It’s about stitching together

Published 9:53 pm Saturday, June 9, 2018


The women enjoyed shaded comfort under one of the Sleepy Hole Park shelters on Saturday afternoon. Each of them twiddled with their needles and yarn of numerous colors, some making socks and other scarves.

They talked about everything from singing and watching Broadway shows to John C. Reilly’s comedic chops in “Talladega Nights: The Ballad of Ricky Bobby.”

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“We like to pick projects that we can do mindlessly so we can talk and knit without worrying about missing stitches,” said Lianne Hedden, 31, with her deep-purple sunglasses and bright-blue hat in the making.

More than 20 women visited the park for a Worldwide Knit in Public Day meetup organized by Meghan Cosby, 27, owner of the Stitch Please yarn arts store that will debut around the corner this July. They sat at their tables and worked on their latest endeavors as they laughed in the spring heat.

Knitters meet at Sleepy Hole Park on Saturday to hang out in the sunshine while counting stiches and rows. The Worldwide Knit in Public Day meetup was held by Stich Please, a new yarn arts store on Bennetts Pasture Road that will open mid-July. From left, Pam Joyner, Barbara Saunders, Laura Mullin, Tina Tapley, Stich Please owner Meghan Cosby, Arlene Sayman, Lianne Hedden, Taylor Nattress and Maggie Morris Fears.

Megan-Drew Tiller, 26, of Newport News, was knitting a scarf to get a head-start on Christmas presents this year. Next to her was Ivor resident Pam Joyner, 65, who had a patriotic red, white and blue scarf twirling between her fingers.

Joyner has been knitting for 57 years, because she finds it stress-relieving and relaxing. Maggie Morris Fears, 43, will hit 20 years of yarn work this October and has also found the hobby useful, especially when she’s stuck in traffic.

“I always keep something with me, because I’ll never know when I’ll have the time,” Fears said. One of her recent accomplishments was a faded dark-green sweater with detailed Celtic symbols in purple and gray, made from yarn she purchased during her 2003 trip to Scotland.

Laura Mullin, 35, was stitching together a rainbow-polka-dot blanket at the request of her 5-year-old son, Henry. She taught herself the basics in about six months using YouTube tutorial videos.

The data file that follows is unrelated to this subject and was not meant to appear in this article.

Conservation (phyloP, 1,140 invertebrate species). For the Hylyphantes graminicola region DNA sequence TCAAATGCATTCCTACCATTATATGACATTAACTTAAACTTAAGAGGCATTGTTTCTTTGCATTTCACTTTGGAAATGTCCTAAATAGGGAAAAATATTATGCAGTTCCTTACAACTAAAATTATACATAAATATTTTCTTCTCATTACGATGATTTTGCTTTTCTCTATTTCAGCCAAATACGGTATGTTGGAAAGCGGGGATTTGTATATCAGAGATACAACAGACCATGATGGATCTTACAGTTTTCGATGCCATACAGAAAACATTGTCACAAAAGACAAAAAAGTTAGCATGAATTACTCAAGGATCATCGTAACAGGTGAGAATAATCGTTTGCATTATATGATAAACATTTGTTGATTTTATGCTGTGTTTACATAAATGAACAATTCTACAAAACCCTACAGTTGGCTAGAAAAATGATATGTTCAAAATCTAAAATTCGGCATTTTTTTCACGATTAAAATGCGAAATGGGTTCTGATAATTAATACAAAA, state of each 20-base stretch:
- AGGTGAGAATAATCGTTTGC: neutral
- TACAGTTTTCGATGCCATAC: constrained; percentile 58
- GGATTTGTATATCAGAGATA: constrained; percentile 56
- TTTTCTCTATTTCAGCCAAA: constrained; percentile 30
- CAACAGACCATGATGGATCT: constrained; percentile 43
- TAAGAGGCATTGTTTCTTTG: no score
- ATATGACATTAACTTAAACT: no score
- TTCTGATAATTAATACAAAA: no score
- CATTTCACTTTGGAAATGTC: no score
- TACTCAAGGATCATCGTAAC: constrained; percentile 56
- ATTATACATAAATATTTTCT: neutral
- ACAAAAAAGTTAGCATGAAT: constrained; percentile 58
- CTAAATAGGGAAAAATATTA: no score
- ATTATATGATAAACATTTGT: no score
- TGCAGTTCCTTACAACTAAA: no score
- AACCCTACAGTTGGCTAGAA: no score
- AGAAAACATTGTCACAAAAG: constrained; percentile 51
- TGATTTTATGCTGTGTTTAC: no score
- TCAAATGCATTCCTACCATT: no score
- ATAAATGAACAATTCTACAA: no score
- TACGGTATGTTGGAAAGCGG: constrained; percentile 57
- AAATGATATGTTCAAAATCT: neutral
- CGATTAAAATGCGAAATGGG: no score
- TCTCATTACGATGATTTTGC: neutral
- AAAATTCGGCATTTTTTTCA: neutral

“My husband is away for work a lot, and I needed something to do in the evenings that wasn’t just mindless television,” Mullin said as she took a “hank” of loose and sparkly blue-and-black yarn and rolled it into a ball. “Laundry seemed very Sisyphean. At least with this I can create something.”

Mullin started her own knitting group that meets weekly at Tradition Brewing Company in Newport News called “Pints and Pearl” and many of the women at the park knew each other through those meetups, including Cosby, who hopes to create that same atmosphere at her own store.

Stitch Please will open at 5501 Bennetts Pasture Road in mid-July with group knitting every Wednesday evening from 7 to 9 p.m. Cosby was partly motivated because of the few options for knitters to find high-quality materials that they could feel before they buy, a sentiment shared by Chesapeake-resident Arlene Sayman, 55.

“I’m not going to drive to Newport News or Virginia Beach to buy my yarn,” Sayman said.

Knitters are busy working and raising families and need a store that’s conveniently located with longer hours of operation, Cosby said. She’s experienced this frustration first-hand while raising her 4-year-old twins, Leona and Sophia.

“It’s not just to buy yarn, but also to hang out and be part of a community,” she said. “I’ve got this cool vintage furniture for the front of the store where people can sit, have coffee and tea and just enjoy themselves. And touch all the yarn, that’s the biggest thing.”